Poinciana Drive. Featuring Frankie Victory at the key board in the After
Dark Room every Sunday, 8.30pm to midnight. Fine food and drinks.
Paul Hanna, Tabatha and Gernie, and the Caribbean Express perform at
Traveller’s Rest, West Bay St, every Sunday, 6.30pm-9.30pm.

Karaoke Music Mondaze @ Topshotters Sports, Bar. Drink specials alk: ‘night :



seston:



Transforming“Spaces: “Phe National Art Gallery of the Bahamas, Post

House Gallery, Popop Gallery, TYF Ironwork Gallery, Doongalik Art
Gallery, New Providence Art and Antiques, and Malcolm Rae's Stingrae Stu-
dio will participate in the second Transforming Spaces event in March.
Transforming Spaces is an art happening designed to nurture increased
cooperation ahd a sense of community among art spaces, extend their audi-
ences and deepen their relationships and relevance to Bahamian people
through experience based dialogue. If you're an artist interested in partici-
pating in the "Paint Out", please contact Malcom Rae at stingrae@batel-
net.bs.

Malcolm Rae’s Stingrae Studio Gallery’s contribution to the Transforming
Spaces 2006 will be a "Paint Out" on Saturday, March 4. The "Paint Out" will
consists of six to ten local artists being present in Montague Park painting in
their style out in the open. The reason the park was chosen was to make the
work of these artists accessible to the general public. Passers by can stop, see
what is happening, ask questions, interact with the artists, learn more about
the art of painting and in a sense become a part of the event. The space will
literally be "transformed". into a classroom.

RINGPLAY announces the launch of a new web forum for discussion
about the arts: http://www.artsbahamas.com. Ringplay has long felt the
need for an online community set up specifically for Bahamian artists and per-
formers. This forum was created for just that purpose.

Stepping Stone Quilters will host its 17th Annual Quilt Show January 26 to.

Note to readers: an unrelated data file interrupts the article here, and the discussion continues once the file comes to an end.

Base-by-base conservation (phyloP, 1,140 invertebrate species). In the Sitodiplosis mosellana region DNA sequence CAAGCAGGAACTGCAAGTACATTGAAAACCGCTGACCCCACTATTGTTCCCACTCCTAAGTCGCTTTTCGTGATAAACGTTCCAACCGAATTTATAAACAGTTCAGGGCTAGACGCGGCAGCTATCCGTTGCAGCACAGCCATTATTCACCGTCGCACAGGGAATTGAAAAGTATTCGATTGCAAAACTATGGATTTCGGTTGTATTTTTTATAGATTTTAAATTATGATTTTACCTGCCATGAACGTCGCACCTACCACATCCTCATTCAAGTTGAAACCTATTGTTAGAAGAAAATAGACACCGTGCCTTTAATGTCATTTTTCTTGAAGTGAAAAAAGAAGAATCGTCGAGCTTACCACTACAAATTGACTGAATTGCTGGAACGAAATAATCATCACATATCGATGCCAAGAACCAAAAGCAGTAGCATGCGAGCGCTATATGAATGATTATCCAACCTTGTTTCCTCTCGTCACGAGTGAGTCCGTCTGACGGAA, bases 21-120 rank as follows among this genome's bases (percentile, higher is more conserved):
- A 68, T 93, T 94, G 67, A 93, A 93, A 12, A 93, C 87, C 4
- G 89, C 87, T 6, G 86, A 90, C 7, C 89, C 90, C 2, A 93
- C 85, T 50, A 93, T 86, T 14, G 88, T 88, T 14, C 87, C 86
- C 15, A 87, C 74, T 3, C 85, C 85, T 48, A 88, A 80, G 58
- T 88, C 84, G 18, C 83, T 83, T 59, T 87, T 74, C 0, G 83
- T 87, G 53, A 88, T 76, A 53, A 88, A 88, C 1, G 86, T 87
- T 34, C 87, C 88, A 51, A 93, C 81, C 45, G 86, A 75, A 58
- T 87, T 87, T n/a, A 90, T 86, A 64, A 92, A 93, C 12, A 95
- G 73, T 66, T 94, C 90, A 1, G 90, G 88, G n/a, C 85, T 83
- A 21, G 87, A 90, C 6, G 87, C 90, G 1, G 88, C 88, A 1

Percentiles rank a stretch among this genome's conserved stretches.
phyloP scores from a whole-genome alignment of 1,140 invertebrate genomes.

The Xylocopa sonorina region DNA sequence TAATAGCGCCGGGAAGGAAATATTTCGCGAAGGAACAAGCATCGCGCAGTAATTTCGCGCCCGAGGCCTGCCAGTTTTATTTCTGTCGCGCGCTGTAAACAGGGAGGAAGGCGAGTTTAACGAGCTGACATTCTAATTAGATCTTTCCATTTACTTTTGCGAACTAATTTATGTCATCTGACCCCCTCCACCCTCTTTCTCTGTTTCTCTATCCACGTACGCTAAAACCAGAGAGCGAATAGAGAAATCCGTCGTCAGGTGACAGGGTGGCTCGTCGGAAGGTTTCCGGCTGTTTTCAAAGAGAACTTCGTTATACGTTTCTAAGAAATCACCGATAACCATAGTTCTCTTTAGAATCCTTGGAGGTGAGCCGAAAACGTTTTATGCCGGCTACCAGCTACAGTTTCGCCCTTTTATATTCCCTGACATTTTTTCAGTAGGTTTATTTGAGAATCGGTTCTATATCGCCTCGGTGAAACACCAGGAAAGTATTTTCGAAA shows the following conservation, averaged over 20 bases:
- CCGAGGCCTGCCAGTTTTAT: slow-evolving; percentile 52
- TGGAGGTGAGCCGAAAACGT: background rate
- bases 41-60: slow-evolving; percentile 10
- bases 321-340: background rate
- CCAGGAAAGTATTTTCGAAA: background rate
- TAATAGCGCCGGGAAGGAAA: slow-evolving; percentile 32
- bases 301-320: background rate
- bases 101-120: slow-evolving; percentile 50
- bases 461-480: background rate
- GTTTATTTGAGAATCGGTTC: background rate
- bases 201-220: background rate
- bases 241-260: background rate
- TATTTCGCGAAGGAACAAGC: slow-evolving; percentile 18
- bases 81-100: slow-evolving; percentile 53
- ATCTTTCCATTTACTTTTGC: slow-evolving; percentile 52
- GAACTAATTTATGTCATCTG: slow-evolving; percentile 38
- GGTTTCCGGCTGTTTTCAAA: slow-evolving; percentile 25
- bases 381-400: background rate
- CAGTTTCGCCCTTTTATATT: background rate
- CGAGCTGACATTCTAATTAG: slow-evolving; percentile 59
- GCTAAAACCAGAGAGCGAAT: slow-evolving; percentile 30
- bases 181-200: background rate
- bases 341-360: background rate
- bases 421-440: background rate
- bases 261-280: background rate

February 4 at the Trinity Church Hall on Frederick Street from 10am to 4pm.
All interested persons are invited.

The National Collection @ the National Art Gals of the Bahamas, an exhi-
bition that takes the viewer on ajourney through the history of fine art in the
Bahamas. It features signature pieces from the national collection, including
recent acquisitions by. Blue Curry, Antonius Roberts and Dionne Ben-
jamin-Smith. Call 328-5800 to book tours. This exhibition closes roa 28,
2006.

" The Nassau Music Society is featuring, in association with Fidelity, RBC and

RoyalStar Assurance as part of. their “FESTIVAL OF RUSSIAN
ARTISTS”, Yuri Bashmet and the Moscow Soloist Orchestra who return

"once again to Nassau on February 24, 26’and 27- their guest artist will-be

JoAnn Deveaux-Callender. — In April Oleg Polianski is featured on the piano.
Purchase your tickets from January 4, 2006 at the Dundas Theatre (394-7179);
AD Hanna & Co (322-8306) and the Galleria JFK (356-seat). Details of the
venues and programmes will be available’on the website shortly. Do not miss
this opportunity to listen to live world class musicians.””

_ The Cancer Society of the Bahamas meéts at 5.30pm on the second Tuesday

of each month at their Headquarters at East Terrace, Centreville. Call 323-
4482 for more info.

Pre & Post Natal Fitness Classes are being held 6:30pm Tuesdays and Thurs-
days at Nassau gymNastics Seagrapes location (off Prince Charles Dr). Doe-
tor approval is required. Call 364-

8423 to register or for more info.







THE TRIBUNE.



Diabetes Directions a FREE diabetic support group meets the first Monday

‘of each month ‘at 6.30pm at New Providence Community Centre, Blake
. Road. Dinner is provided and free blood sugar, blood pressure and cholesterol

testing is available. For more info call 702-4646 or 327-2878

fe _MS (Multiple Sclerosis) Bahamas meets the third Monday every month, 6pm

@ Doctors Hospital conference room.

The Bahamas Diabetic Association meets every third Saturday, 2.30pm
(except August and December) @. the Nursing School, Grosvenor Close,
Shirley Street.

Doctors Hospital, the official training centre of the American Heart Asso-
ciation offers CPR classes certified by the AHA. The course defines the warn-